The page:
“There are times when I catch in the silence the sigh of a faraway song
   And it sings of a world that I long to see
   Out of reach, just a whisper away, waiting for me.”

                                                       — From “In My Life” from the musical Les Misérables

   Student teacher Mari Hawes contacted us this week to tell us about the 8th graders she’s teaching at Washington Middle School. These kids come from poor families, too many of them homeless. English is the second language for almost all of them. Mari decided they should read Victor Hugo’s Les Misérables.

   She was told she was dreaming, that the story would be beyond the reach of her students. She was told that her students skip school and don’t do homework. But she loved the story and thought her students would, too. She wanted to try.

   Les Misérables follows prisoner Jean Valjean, jailed for stealing bread for his starving family, and the others he meets in France during the early 19th Century as they struggle against oppressive poverty and pitiless leaders. Tough though the story might be, Mari felt that her students could connect with these characters.

   She knew she'd have to help them with what she called "the rich, old language of the book" because most are still learning English, and she's not very fluent in Spanish, she told us in an email. “I have acted out parts, I have students take on roles as we read, and we have watched movie clips. Music is a powerful teaching tool, and with each character description or major scene, I have played the song that corresponded from the musical. This method has really helped bring each character to life.”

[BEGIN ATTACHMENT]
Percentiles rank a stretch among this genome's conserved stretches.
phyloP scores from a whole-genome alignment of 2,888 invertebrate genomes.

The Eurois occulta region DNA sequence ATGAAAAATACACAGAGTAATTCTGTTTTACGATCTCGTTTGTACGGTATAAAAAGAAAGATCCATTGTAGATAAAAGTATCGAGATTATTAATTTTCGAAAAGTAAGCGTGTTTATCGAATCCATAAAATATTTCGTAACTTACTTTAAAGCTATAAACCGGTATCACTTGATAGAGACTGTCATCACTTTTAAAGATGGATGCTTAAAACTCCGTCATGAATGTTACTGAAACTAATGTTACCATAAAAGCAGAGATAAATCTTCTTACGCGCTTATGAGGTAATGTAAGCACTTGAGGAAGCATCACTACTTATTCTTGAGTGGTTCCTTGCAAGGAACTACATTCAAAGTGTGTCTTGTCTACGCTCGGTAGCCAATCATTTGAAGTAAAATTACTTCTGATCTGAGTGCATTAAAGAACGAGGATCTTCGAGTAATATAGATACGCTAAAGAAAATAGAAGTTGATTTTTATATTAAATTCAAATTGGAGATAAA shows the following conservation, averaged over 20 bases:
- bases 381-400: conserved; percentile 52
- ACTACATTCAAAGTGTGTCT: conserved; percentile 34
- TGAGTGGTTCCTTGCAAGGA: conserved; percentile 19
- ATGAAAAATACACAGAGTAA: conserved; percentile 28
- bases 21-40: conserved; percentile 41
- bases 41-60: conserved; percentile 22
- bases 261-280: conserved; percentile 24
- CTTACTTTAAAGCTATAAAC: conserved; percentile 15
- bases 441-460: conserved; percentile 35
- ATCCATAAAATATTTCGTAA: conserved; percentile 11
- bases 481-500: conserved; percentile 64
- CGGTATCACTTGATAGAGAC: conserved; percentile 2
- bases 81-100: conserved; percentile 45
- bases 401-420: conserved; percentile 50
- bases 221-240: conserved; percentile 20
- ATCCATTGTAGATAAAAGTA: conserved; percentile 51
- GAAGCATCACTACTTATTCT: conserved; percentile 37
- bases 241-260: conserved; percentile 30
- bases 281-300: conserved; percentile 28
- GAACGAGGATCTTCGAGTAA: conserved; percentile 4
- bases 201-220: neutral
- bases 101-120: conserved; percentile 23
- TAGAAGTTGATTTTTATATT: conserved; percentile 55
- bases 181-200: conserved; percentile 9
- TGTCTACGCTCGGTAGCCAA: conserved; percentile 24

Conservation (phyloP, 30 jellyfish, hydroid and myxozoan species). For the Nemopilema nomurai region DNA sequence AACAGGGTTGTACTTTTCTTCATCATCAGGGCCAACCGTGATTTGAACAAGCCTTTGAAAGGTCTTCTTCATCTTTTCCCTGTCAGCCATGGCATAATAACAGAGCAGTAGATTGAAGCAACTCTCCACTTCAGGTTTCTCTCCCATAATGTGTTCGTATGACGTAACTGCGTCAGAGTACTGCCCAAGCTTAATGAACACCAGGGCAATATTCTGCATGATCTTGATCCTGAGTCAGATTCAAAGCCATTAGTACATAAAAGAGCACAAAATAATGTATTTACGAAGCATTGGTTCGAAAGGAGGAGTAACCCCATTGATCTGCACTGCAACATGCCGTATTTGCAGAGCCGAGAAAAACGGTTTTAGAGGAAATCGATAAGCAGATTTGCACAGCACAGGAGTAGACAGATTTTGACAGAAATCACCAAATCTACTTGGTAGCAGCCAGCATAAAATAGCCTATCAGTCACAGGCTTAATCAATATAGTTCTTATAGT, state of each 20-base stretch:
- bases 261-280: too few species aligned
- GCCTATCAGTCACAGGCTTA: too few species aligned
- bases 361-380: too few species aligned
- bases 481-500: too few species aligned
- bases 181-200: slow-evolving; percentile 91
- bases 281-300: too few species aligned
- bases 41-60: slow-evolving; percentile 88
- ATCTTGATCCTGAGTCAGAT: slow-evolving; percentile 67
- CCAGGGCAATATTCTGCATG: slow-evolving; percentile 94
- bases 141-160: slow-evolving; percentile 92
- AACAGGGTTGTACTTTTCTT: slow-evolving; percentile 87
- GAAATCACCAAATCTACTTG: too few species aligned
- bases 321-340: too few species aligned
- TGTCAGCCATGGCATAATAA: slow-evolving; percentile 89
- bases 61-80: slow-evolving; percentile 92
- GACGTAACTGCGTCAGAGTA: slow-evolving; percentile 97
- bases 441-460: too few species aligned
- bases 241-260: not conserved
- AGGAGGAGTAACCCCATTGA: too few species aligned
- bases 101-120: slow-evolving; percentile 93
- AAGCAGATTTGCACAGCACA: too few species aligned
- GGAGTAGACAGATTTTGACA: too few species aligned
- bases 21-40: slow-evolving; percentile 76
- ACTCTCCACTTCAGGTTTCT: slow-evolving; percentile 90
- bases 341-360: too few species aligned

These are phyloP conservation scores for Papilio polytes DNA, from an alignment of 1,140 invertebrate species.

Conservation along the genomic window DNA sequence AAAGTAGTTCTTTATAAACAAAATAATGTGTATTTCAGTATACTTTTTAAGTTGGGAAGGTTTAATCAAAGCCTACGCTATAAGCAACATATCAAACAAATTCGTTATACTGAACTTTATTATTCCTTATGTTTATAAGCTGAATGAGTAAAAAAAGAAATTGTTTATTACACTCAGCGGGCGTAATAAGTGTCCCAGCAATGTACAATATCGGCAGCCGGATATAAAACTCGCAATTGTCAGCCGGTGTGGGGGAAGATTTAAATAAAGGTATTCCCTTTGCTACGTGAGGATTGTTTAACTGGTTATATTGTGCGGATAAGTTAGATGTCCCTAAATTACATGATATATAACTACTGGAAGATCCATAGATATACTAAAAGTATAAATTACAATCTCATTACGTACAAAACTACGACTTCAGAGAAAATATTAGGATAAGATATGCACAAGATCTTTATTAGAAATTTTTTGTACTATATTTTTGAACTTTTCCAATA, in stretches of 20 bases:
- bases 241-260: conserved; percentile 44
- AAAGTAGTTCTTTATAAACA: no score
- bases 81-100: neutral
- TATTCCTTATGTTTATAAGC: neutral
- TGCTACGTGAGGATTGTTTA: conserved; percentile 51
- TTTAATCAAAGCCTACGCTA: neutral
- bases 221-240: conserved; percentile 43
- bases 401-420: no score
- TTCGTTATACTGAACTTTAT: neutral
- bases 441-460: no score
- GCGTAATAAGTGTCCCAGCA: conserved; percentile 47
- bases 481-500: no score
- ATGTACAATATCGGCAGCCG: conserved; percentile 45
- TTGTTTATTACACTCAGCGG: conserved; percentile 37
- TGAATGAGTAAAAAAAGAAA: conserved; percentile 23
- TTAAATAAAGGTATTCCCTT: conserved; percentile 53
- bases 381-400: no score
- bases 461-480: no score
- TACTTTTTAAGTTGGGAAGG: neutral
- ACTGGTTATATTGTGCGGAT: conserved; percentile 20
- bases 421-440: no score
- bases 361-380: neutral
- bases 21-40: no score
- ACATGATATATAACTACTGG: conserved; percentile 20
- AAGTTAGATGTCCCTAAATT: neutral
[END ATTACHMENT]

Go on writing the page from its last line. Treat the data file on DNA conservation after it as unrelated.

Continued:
They began reading the book two weeks ago. Attendance for her class has increased. Her students turn homework in at a rate of 95% daily. At one point, showing a movie version from the 1950s, Mari had to stop the film during the scene where Fantine was being arrested because her students were angry. “The injustice of it overwhelmed them for a moment and when (Jean Valjean) promises to bring Fantine's daughter, Cosette, to her, the class cheered.”

   Her students’ journal entries reflect the lessons they’ve already gained from their work.

   “I’m learning about the characters and what they feel/ what they have to do in the book. It’s very interesting because I’ve never read a story like this before. This is a story we can connect to. We feel emotion as we read,” one wrote. “I … feel so proud of myself for turning in all the homework we had this week,” commented another.

   As a reward for turning in their homework, Mari enters them into a raffle. The prize is a ticket to see Les Misérables when it comes to Popejoy Hall this June. She has one ticket for each of her three classes and one ticket for herself. She paid for the tickets mostly with her own money.

   Mari is proving something we’ve always known: stories build bridges. They transcend language. Although language is the currency of story, some move beyond their own cultures to become stories for all humankind.

   Mari Hawes knew that from the start, and her students — thanks to her belief in them — get to discover that for themselves.

Terry S. Davis
Popejoy Hall

PHOTO: National touring company of Les Misérables

Views: 205

Comment by Mari Hawes on April 22, 2012 at 9:34am

I put a link to this article on my blog.  Thank you again, I have received a couple very nice comments!



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